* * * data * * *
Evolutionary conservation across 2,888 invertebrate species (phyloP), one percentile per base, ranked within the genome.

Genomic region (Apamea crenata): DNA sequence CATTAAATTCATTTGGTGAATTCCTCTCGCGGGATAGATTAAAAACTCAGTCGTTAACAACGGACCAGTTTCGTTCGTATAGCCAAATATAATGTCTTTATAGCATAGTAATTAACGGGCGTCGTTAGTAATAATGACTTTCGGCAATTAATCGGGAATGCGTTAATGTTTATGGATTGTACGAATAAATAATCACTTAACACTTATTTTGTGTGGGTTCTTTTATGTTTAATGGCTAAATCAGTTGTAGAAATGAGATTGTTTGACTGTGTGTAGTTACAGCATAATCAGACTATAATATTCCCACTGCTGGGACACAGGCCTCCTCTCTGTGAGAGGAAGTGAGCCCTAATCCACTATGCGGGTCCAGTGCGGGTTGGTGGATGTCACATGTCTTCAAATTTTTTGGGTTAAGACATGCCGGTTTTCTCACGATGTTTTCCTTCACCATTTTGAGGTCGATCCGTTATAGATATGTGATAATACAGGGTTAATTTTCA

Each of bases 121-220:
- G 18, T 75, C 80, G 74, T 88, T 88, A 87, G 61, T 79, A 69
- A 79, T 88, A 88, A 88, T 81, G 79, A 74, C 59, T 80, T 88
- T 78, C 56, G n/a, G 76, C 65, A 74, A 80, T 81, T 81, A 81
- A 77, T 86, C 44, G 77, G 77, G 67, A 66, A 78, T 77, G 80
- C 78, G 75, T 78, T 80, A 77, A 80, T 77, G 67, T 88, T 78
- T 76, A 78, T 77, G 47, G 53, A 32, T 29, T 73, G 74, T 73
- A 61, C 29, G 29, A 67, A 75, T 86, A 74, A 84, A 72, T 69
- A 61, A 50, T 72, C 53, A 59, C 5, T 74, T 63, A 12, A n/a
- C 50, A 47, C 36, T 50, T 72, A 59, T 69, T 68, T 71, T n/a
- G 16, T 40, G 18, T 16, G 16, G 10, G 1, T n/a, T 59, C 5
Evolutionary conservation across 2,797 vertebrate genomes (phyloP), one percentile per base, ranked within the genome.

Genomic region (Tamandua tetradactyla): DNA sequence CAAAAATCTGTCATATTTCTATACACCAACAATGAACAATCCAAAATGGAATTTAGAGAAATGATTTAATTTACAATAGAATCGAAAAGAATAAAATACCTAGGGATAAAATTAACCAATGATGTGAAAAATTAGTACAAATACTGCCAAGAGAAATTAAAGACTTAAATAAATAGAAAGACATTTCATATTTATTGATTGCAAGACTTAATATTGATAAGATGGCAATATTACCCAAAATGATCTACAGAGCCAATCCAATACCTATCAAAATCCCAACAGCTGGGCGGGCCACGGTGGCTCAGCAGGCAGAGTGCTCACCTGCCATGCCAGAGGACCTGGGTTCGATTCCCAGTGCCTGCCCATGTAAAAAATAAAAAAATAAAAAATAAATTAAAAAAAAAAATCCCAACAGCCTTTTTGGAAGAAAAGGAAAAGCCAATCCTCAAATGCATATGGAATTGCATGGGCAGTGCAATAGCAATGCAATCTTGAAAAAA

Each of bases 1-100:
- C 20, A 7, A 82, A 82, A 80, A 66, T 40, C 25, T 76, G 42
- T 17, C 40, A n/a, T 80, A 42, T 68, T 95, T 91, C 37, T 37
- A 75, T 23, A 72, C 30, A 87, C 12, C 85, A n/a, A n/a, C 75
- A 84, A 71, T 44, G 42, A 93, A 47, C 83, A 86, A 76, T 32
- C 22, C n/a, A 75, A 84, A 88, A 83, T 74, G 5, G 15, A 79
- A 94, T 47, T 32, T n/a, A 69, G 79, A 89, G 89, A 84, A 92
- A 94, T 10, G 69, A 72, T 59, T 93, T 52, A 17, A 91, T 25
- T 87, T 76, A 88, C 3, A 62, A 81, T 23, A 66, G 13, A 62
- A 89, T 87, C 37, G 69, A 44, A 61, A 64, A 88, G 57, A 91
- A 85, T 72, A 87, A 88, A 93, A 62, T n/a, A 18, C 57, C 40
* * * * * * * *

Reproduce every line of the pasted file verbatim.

Evolutionary conservation across 2,888 invertebrate species (phyloP), one percentile per base, ranked within the genome.

Genomic region (Apamea crenata): DNA sequence CATTAAATTCATTTGGTGAATTCCTCTCGCGGGATAGATTAAAAACTCAGTCGTTAACAACGGACCAGTTTCGTTCGTATAGCCAAATATAATGTCTTTATAGCATAGTAATTAACGGGCGTCGTTAGTAATAATGACTTTCGGCAATTAATCGGGAATGCGTTAATGTTTATGGATTGTACGAATAAATAATCACTTAACACTTATTTTGTGTGGGTTCTTTTATGTTTAATGGCTAAATCAGTTGTAGAAATGAGATTGTTTGACTGTGTGTAGTTACAGCATAATCAGACTATAATATTCCCACTGCTGGGACACAGGCCTCCTCTCTGTGAGAGGAAGTGAGCCCTAATCCACTATGCGGGTCCAGTGCGGGTTGGTGGATGTCACATGTCTTCAAATTTTTTGGGTTAAGACATGCCGGTTTTCTCACGATGTTTTCCTTCACCATTTTGAGGTCGATCCGTTATAGATATGTGATAATACAGGGTTAATTTTCA

Each of bases 121-220:
- G 18, T 75, C 80, G 74, T 88, T 88, A 87, G 61, T 79, A 69
- A 79, T 88, A 88, A 88, T 81, G 79, A 74, C 59, T 80, T 88
- T 78, C 56, G n/a, G 76, C 65, A 74, A 80, T 81, T 81, A 81
- A 77, T 86, C 44, G 77, G 77, G 67, A 66, A 78, T 77, G 80
- C 78, G 75, T 78, T 80, A 77, A 80, T 77, G 67, T 88, T 78
- T 76, A 78, T 77, G 47, G 53, A 32, T 29, T 73, G 74, T 73
- A 61, C 29, G 29, A 67, A 75, T 86, A 74, A 84, A 72, T 69
- A 61, A 50, T 72, C 53, A 59, C 5, T 74, T 63, A 12, A n/a
- C 50, A 47, C 36, T 50, T 72, A 59, T 69, T 68, T 71, T n/a
- G 16, T 40, G 18, T 16, G 16, G 10, G 1, T n/a, T 59, C 5
Evolutionary conservation across 2,797 vertebrate genomes (phyloP), one percentile per base, ranked within the genome.

Genomic region (Tamandua tetradactyla): DNA sequence CAAAAATCTGTCATATTTCTATACACCAACAATGAACAATCCAAAATGGAATTTAGAGAAATGATTTAATTTACAATAGAATCGAAAAGAATAAAATACCTAGGGATAAAATTAACCAATGATGTGAAAAATTAGTACAAATACTGCCAAGAGAAATTAAAGACTTAAATAAATAGAAAGACATTTCATATTTATTGATTGCAAGACTTAATATTGATAAGATGGCAATATTACCCAAAATGATCTACAGAGCCAATCCAATACCTATCAAAATCCCAACAGCTGGGCGGGCCACGGTGGCTCAGCAGGCAGAGTGCTCACCTGCCATGCCAGAGGACCTGGGTTCGATTCCCAGTGCCTGCCCATGTAAAAAATAAAAAAATAAAAAATAAATTAAAAAAAAAAATCCCAACAGCCTTTTTGGAAGAAAAGGAAAAGCCAATCCTCAAATGCATATGGAATTGCATGGGCAGTGCAATAGCAATGCAATCTTGAAAAAA

Each of bases 1-100:
- C 20, A 7, A 82, A 82, A 80, A 66, T 40, C 25, T 76, G 42
- T 17, C 40, A n/a, T 80, A 42, T 68, T 95, T 91, C 37, T 37
- A 75, T 23, A 72, C 30, A 87, C 12, C 85, A n/a, A n/a, C 75
- A 84, A 71, T 44, G 42, A 93, A 47, C 83, A 86, A 76, T 32
- C 22, C n/a, A 75, A 84, A 88, A 83, T 74, G 5, G 15, A 79
- A 94, T 47, T 32, T n/a, A 69, G 79, A 89, G 89, A 84, A 92
- A 94, T 10, G 69, A 72, T 59, T 93, T 52, A 17, A 91, T 25
- T 87, T 76, A 88, C 3, A 62, A 81, T 23, A 66, G 13, A 62
- A 89, T 87, C 37, G 69, A 44, A 61, A 64, A 88, G 57, A 91
- A 85, T 72, A 87, A 88, A 93, A 62, T n/a, A 18, C 57, C 40